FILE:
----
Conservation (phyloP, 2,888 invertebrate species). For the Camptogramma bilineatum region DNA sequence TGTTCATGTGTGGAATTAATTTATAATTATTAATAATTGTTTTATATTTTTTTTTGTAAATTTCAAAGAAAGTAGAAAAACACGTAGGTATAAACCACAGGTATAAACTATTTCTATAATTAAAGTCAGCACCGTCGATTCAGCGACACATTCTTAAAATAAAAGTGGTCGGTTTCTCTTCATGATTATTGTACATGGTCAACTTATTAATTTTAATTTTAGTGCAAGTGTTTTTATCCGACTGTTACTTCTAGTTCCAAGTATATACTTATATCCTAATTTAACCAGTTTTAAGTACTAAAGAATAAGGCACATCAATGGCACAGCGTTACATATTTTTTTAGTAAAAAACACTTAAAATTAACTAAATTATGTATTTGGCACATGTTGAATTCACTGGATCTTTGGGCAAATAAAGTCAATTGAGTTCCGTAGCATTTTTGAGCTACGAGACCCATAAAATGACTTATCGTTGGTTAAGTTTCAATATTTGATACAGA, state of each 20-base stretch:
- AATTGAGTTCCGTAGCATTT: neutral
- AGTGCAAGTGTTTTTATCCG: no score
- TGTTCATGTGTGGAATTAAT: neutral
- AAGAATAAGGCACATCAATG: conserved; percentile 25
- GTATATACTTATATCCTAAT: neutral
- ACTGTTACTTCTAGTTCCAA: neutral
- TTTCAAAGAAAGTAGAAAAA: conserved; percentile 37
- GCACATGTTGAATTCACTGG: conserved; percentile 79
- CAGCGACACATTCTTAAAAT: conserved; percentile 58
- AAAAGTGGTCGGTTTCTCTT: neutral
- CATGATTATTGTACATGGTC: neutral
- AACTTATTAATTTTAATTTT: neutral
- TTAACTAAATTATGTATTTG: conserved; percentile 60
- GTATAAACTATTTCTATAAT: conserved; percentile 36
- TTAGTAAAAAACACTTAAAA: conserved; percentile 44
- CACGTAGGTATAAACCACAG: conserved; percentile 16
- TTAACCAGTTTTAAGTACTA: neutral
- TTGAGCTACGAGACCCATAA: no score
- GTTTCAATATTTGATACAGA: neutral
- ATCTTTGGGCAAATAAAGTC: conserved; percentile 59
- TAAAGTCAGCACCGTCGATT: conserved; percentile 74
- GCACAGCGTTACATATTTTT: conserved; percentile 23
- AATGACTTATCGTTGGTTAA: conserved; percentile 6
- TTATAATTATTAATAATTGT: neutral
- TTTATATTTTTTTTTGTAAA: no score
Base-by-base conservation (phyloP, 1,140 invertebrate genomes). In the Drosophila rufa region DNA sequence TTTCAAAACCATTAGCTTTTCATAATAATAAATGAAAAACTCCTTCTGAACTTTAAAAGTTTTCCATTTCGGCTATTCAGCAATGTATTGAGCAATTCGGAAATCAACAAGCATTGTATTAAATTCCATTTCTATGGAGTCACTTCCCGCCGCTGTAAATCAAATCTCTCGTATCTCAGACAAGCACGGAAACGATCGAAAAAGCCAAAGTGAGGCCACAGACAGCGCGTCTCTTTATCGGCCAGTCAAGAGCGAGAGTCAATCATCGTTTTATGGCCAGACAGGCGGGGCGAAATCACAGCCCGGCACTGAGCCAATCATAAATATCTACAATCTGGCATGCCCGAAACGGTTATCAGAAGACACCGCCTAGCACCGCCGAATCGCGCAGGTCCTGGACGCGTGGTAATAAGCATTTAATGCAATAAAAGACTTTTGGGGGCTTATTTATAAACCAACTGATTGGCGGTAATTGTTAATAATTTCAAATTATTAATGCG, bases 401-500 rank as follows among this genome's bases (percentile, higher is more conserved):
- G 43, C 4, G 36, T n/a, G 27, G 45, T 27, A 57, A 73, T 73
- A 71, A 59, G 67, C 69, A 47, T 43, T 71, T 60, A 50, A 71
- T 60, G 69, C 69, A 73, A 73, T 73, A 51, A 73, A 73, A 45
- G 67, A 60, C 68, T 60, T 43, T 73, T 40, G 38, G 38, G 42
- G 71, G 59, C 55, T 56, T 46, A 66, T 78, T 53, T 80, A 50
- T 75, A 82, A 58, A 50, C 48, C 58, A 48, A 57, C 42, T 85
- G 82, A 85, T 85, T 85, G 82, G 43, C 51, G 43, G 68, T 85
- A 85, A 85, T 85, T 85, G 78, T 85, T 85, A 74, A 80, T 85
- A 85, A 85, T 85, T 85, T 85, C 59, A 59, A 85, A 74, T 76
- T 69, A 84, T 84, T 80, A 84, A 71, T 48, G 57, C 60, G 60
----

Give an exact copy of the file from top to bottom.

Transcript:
Conservation (phyloP, 2,888 invertebrate species). For the Camptogramma bilineatum region DNA sequence TGTTCATGTGTGGAATTAATTTATAATTATTAATAATTGTTTTATATTTTTTTTTGTAAATTTCAAAGAAAGTAGAAAAACACGTAGGTATAAACCACAGGTATAAACTATTTCTATAATTAAAGTCAGCACCGTCGATTCAGCGACACATTCTTAAAATAAAAGTGGTCGGTTTCTCTTCATGATTATTGTACATGGTCAACTTATTAATTTTAATTTTAGTGCAAGTGTTTTTATCCGACTGTTACTTCTAGTTCCAAGTATATACTTATATCCTAATTTAACCAGTTTTAAGTACTAAAGAATAAGGCACATCAATGGCACAGCGTTACATATTTTTTTAGTAAAAAACACTTAAAATTAACTAAATTATGTATTTGGCACATGTTGAATTCACTGGATCTTTGGGCAAATAAAGTCAATTGAGTTCCGTAGCATTTTTGAGCTACGAGACCCATAAAATGACTTATCGTTGGTTAAGTTTCAATATTTGATACAGA, state of each 20-base stretch:
- AATTGAGTTCCGTAGCATTT: neutral
- AGTGCAAGTGTTTTTATCCG: no score
- TGTTCATGTGTGGAATTAAT: neutral
- AAGAATAAGGCACATCAATG: conserved; percentile 25
- GTATATACTTATATCCTAAT: neutral
- ACTGTTACTTCTAGTTCCAA: neutral
- TTTCAAAGAAAGTAGAAAAA: conserved; percentile 37
- GCACATGTTGAATTCACTGG: conserved; percentile 79
- CAGCGACACATTCTTAAAAT: conserved; percentile 58
- AAAAGTGGTCGGTTTCTCTT: neutral
- CATGATTATTGTACATGGTC: neutral
- AACTTATTAATTTTAATTTT: neutral
- TTAACTAAATTATGTATTTG: conserved; percentile 60
- GTATAAACTATTTCTATAAT: conserved; percentile 36
- TTAGTAAAAAACACTTAAAA: conserved; percentile 44
- CACGTAGGTATAAACCACAG: conserved; percentile 16
- TTAACCAGTTTTAAGTACTA: neutral
- TTGAGCTACGAGACCCATAA: no score
- GTTTCAATATTTGATACAGA: neutral
- ATCTTTGGGCAAATAAAGTC: conserved; percentile 59
- TAAAGTCAGCACCGTCGATT: conserved; percentile 74
- GCACAGCGTTACATATTTTT: conserved; percentile 23
- AATGACTTATCGTTGGTTAA: conserved; percentile 6
- TTATAATTATTAATAATTGT: neutral
- TTTATATTTTTTTTTGTAAA: no score
Base-by-base conservation (phyloP, 1,140 invertebrate genomes). In the Drosophila rufa region DNA sequence TTTCAAAACCATTAGCTTTTCATAATAATAAATGAAAAACTCCTTCTGAACTTTAAAAGTTTTCCATTTCGGCTATTCAGCAATGTATTGAGCAATTCGGAAATCAACAAGCATTGTATTAAATTCCATTTCTATGGAGTCACTTCCCGCCGCTGTAAATCAAATCTCTCGTATCTCAGACAAGCACGGAAACGATCGAAAAAGCCAAAGTGAGGCCACAGACAGCGCGTCTCTTTATCGGCCAGTCAAGAGCGAGAGTCAATCATCGTTTTATGGCCAGACAGGCGGGGCGAAATCACAGCCCGGCACTGAGCCAATCATAAATATCTACAATCTGGCATGCCCGAAACGGTTATCAGAAGACACCGCCTAGCACCGCCGAATCGCGCAGGTCCTGGACGCGTGGTAATAAGCATTTAATGCAATAAAAGACTTTTGGGGGCTTATTTATAAACCAACTGATTGGCGGTAATTGTTAATAATTTCAAATTATTAATGCG, bases 401-500 rank as follows among this genome's bases (percentile, higher is more conserved):
- G 43, C 4, G 36, T n/a, G 27, G 45, T 27, A 57, A 73, T 73
- A 71, A 59, G 67, C 69, A 47, T 43, T 71, T 60, A 50, A 71
- T 60, G 69, C 69, A 73, A 73, T 73, A 51, A 73, A 73, A 45
- G 67, A 60, C 68, T 60, T 43, T 73, T 40, G 38, G 38, G 42
- G 71, G 59, C 55, T 56, T 46, A 66, T 78, T 53, T 80, A 50
- T 75, A 82, A 58, A 50, C 48, C 58, A 48, A 57, C 42, T 85
- G 82, A 85, T 85, T 85, G 82, G 43, C 51, G 43, G 68, T 85
- A 85, A 85, T 85, T 85, G 78, T 85, T 85, A 74, A 80, T 85
- A 85, A 85, T 85, T 85, T 85, C 59, A 59, A 85, A 74, T 76
- T 69, A 84, T 84, T 80, A 84, A 71, T 48, G 57, C 60, G 60